Links and Notes - March 28th 2021

Weekend getaway

After a year of staying at home carefully, we finally took a holiday away from home for the weekend. It's morning as I type this, and we will be returning in the afternoon.

I know Covid is still out there and we shouldn't be trifling with it even though we've received our vaccines and have had time for immunity to build up. At the same time, there is no plan at this point to defeat covid the way that New Zealand or Taiwan did. And people are going about with their lives; packed bars, small but no less sweaty rock concerts, fully booked basketball and futsal courts are all common now. Which means we need to slowly work our way back into normal day to day life. Learning to live with covid. That sort of thing.

So we are out at a small place down in the southern part of the country. It's got minimal accommodation which means we have the whole place to ourselves. It's so damn nice after so darn long. Being in a pool, and watching the little ones playing so freely is such a blessing. Although the place is so nice, I do feel some sadness washing the waves crash up against the break wall in the middle of the day. The ocean is relentless. The water levels continue to rise. One day in the near future, most of the garden of this place will be gone. Swallowed whole.

On a less solemn note, I finally got myself a pair of goggles. I don't know why I never did this before. While I enjoy wearing my glasses and swimming because it allows me to see when I pop my head out, it doesn't compare to how much comfort the goggles give. I don't think I'll ever swim again without them.

There is one thing of course when it comes to getaways. I like to be digitally sparse when I'm out and about. As a result, I don't really have much that I read or even think about. I don't think I'll force myself to do consecutive links and notes the next time I'm on a holiday. I just didn't want to allow myself a chance to break the habit.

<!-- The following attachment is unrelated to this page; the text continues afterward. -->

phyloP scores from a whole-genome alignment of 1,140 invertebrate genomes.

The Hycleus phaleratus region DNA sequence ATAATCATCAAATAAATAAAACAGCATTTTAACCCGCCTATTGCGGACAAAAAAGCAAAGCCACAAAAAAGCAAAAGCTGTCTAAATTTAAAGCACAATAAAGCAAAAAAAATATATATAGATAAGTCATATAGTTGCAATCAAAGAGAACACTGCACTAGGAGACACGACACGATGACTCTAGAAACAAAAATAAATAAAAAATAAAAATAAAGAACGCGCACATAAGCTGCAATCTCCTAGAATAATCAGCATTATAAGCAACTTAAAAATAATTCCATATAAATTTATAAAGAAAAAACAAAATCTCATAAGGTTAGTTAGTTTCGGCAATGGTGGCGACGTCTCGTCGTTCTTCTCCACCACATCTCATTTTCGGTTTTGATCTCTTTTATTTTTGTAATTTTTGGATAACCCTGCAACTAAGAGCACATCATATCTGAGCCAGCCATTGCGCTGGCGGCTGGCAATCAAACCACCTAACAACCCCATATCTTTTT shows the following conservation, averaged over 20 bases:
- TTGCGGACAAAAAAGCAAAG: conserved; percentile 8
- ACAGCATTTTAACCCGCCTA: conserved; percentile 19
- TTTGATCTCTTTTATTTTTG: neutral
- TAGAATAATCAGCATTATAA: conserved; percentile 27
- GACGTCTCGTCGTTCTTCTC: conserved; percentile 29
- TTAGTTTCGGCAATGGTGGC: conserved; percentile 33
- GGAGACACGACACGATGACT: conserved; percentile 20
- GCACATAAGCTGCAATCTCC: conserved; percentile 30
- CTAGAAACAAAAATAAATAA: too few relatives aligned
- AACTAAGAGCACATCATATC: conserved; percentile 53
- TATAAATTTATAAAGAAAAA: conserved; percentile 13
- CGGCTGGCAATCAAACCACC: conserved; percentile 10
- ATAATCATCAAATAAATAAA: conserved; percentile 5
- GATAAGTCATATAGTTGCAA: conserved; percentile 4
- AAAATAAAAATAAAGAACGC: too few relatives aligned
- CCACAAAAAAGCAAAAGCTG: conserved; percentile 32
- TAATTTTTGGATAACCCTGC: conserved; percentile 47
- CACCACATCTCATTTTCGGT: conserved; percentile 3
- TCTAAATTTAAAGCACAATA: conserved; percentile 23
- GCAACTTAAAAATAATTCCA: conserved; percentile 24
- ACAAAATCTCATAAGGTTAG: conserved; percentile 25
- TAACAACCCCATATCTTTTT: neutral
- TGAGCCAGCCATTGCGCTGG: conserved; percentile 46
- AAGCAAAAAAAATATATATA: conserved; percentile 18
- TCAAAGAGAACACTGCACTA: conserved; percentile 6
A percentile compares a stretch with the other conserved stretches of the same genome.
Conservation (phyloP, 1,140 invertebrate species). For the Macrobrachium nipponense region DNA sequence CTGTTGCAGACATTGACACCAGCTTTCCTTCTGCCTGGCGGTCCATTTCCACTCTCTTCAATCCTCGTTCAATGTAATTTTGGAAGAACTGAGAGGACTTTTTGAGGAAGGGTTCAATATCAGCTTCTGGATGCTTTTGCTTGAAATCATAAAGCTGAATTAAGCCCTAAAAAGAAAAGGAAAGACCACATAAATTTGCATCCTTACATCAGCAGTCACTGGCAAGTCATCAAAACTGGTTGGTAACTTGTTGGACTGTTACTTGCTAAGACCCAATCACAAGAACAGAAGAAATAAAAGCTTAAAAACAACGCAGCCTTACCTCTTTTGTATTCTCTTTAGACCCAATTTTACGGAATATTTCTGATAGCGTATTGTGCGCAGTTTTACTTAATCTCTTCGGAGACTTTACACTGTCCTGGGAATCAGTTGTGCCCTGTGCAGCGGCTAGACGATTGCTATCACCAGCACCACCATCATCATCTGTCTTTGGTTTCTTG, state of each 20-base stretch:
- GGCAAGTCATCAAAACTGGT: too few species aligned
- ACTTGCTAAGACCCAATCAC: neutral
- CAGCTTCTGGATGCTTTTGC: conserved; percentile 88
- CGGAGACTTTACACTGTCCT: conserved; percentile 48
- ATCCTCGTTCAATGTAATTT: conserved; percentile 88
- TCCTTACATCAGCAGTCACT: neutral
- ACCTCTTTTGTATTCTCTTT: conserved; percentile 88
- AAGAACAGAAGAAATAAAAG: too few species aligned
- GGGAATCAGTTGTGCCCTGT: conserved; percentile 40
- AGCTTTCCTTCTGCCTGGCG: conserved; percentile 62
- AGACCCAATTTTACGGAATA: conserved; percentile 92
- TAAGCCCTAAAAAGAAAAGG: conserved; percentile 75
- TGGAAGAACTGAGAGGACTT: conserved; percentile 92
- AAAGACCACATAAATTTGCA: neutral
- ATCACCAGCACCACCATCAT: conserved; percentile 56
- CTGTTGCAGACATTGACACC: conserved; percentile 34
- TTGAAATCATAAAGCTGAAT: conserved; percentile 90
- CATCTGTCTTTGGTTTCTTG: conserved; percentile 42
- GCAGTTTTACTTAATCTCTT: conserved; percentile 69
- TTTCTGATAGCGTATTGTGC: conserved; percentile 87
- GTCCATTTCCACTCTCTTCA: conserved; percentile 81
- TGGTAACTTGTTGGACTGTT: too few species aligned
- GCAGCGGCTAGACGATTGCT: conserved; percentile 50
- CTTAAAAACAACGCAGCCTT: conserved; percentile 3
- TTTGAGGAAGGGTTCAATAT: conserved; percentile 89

TV and age limits

I think about TV and what is appropriate content for children a lot. I'm not a prude, or at least I try not to be, but I do think of appropriateness in terms of what matches a child's development. A good example is Kung Fu Panda. It's action packed, plenty of smashing and hitting, but the action and the story are so readable. Most children aged 5 are going to be able to understand what's happening.

Contrast that with small foot. Completely unintelligible.

Both have the same 7+ age rating. Both of them have content that's not objectionable to many younger children. But they couldn't be further apart in how easy they are to follow.

So when I watch TV with my son, I'm fascinated by which things he finds he's able to understand. For shows that opt for more abstract concepts like dream sequences — a heavily used device in smallfoot — my son will struggle to fully understand what's happening. Similarly, sequences that have lots of flashy action with quick quips sprinkled in all dance on an edge where the smallest animation choices can make all the difference.

Basically, I think age ratings need a re-working. I'd be more interested in understandability as a rating rather than age suitability. Age suitability is a concept that varies too much across cultures to mean anything, except maybe that we submit ourselves to the western hegemony for cultural guidance. What the brain can understand at a given age however feels less varied. So use the age rating for that. Use symbols to describe what to expect in the content instead if people want it.

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Previous links and notes (March 27th)

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Posted on March 28 2021 by Adnan Issadeen